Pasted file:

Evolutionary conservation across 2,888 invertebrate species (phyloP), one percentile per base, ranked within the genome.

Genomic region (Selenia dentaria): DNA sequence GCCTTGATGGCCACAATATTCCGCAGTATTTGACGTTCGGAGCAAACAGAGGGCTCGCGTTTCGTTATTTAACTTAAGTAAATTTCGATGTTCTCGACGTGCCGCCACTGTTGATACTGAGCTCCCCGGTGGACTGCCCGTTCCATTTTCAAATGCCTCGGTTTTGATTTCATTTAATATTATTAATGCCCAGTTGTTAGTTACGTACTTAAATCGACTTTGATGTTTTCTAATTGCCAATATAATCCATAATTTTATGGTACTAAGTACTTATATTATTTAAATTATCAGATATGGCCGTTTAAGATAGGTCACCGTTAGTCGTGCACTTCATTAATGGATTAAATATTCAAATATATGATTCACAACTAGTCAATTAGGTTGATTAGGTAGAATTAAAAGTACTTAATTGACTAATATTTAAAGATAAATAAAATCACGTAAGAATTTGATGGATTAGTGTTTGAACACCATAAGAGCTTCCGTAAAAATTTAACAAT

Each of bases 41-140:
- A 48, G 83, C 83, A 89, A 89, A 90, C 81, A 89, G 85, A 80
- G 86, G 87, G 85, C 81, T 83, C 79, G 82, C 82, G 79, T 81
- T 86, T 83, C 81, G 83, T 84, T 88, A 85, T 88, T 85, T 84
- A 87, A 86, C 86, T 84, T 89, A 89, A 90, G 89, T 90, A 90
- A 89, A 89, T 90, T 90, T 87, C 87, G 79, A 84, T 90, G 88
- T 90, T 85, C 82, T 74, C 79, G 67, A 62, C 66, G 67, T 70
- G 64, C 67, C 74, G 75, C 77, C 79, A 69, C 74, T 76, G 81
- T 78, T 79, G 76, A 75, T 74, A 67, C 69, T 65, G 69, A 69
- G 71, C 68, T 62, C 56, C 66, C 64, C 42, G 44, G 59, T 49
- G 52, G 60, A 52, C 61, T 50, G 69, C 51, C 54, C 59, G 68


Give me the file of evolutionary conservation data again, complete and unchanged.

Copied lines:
Evolutionary conservation across 2,888 invertebrate species (phyloP), one percentile per base, ranked within the genome.

Genomic region (Selenia dentaria): DNA sequence GCCTTGATGGCCACAATATTCCGCAGTATTTGACGTTCGGAGCAAACAGAGGGCTCGCGTTTCGTTATTTAACTTAAGTAAATTTCGATGTTCTCGACGTGCCGCCACTGTTGATACTGAGCTCCCCGGTGGACTGCCCGTTCCATTTTCAAATGCCTCGGTTTTGATTTCATTTAATATTATTAATGCCCAGTTGTTAGTTACGTACTTAAATCGACTTTGATGTTTTCTAATTGCCAATATAATCCATAATTTTATGGTACTAAGTACTTATATTATTTAAATTATCAGATATGGCCGTTTAAGATAGGTCACCGTTAGTCGTGCACTTCATTAATGGATTAAATATTCAAATATATGATTCACAACTAGTCAATTAGGTTGATTAGGTAGAATTAAAAGTACTTAATTGACTAATATTTAAAGATAAATAAAATCACGTAAGAATTTGATGGATTAGTGTTTGAACACCATAAGAGCTTCCGTAAAAATTTAACAAT

Each of bases 41-140:
- A 48, G 83, C 83, A 89, A 89, A 90, C 81, A 89, G 85, A 80
- G 86, G 87, G 85, C 81, T 83, C 79, G 82, C 82, G 79, T 81
- T 86, T 83, C 81, G 83, T 84, T 88, A 85, T 88, T 85, T 84
- A 87, A 86, C 86, T 84, T 89, A 89, A 90, G 89, T 90, A 90
- A 89, A 89, T 90, T 90, T 87, C 87, G 79, A 84, T 90, G 88
- T 90, T 85, C 82, T 74, C 79, G 67, A 62, C 66, G 67, T 70
- G 64, C 67, C 74, G 75, C 77, C 79, A 69, C 74, T 76, G 81
- T 78, T 79, G 76, A 75, T 74, A 67, C 69, T 65, G 69, A 69
- G 71, C 68, T 62, C 56, C 66, C 64, C 42, G 44, G 59, T 49
- G 52, G 60, A 52, C 61, T 50, G 69, C 51, C 54, C 59, G 68